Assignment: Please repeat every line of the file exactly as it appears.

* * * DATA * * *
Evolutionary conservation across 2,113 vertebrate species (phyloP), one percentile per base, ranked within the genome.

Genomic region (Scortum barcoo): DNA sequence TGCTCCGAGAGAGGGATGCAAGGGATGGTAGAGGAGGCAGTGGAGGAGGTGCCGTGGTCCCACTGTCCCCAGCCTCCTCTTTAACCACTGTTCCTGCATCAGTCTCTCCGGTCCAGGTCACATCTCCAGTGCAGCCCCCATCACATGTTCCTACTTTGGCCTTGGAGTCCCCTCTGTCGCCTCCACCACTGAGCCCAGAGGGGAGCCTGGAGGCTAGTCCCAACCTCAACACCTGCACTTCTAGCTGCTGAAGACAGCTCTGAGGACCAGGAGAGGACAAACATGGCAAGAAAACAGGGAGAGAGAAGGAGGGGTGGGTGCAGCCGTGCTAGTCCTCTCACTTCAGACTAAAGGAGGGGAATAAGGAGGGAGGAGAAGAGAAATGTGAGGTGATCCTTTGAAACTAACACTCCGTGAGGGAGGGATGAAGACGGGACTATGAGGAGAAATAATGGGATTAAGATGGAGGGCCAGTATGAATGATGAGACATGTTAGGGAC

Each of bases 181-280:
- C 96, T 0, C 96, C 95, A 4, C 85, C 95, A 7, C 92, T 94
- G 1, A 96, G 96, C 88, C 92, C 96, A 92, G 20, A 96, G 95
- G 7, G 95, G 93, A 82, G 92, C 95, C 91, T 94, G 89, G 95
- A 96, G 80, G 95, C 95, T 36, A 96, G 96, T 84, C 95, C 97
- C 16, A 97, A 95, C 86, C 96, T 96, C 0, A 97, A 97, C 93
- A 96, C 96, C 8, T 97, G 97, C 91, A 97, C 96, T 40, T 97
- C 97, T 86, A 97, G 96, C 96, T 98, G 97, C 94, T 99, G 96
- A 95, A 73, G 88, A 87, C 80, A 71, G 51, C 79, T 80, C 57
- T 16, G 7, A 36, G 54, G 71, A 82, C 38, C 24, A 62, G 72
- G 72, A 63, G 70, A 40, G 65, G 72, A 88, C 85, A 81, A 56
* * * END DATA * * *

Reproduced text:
Evolutionary conservation across 2,113 vertebrate species (phyloP), one percentile per base, ranked within the genome.

Genomic region (Scortum barcoo): DNA sequence TGCTCCGAGAGAGGGATGCAAGGGATGGTAGAGGAGGCAGTGGAGGAGGTGCCGTGGTCCCACTGTCCCCAGCCTCCTCTTTAACCACTGTTCCTGCATCAGTCTCTCCGGTCCAGGTCACATCTCCAGTGCAGCCCCCATCACATGTTCCTACTTTGGCCTTGGAGTCCCCTCTGTCGCCTCCACCACTGAGCCCAGAGGGGAGCCTGGAGGCTAGTCCCAACCTCAACACCTGCACTTCTAGCTGCTGAAGACAGCTCTGAGGACCAGGAGAGGACAAACATGGCAAGAAAACAGGGAGAGAGAAGGAGGGGTGGGTGCAGCCGTGCTAGTCCTCTCACTTCAGACTAAAGGAGGGGAATAAGGAGGGAGGAGAAGAGAAATGTGAGGTGATCCTTTGAAACTAACACTCCGTGAGGGAGGGATGAAGACGGGACTATGAGGAGAAATAATGGGATTAAGATGGAGGGCCAGTATGAATGATGAGACATGTTAGGGAC

Each of bases 181-280:
- C 96, T 0, C 96, C 95, A 4, C 85, C 95, A 7, C 92, T 94
- G 1, A 96, G 96, C 88, C 92, C 96, A 92, G 20, A 96, G 95
- G 7, G 95, G 93, A 82, G 92, C 95, C 91, T 94, G 89, G 95
- A 96, G 80, G 95, C 95, T 36, A 96, G 96, T 84, C 95, C 97
- C 16, A 97, A 95, C 86, C 96, T 96, C 0, A 97, A 97, C 93
- A 96, C 96, C 8, T 97, G 97, C 91, A 97, C 96, T 40, T 97
- C 97, T 86, A 97, G 96, C 96, T 98, G 97, C 94, T 99, G 96
- A 95, A 73, G 88, A 87, C 80, A 71, G 51, C 79, T 80, C 57
- T 16, G 7, A 36, G 54, G 71, A 82, C 38, C 24, A 62, G 72
- G 72, A 63, G 70, A 40, G 65, G 72, A 88, C 85, A 81, A 56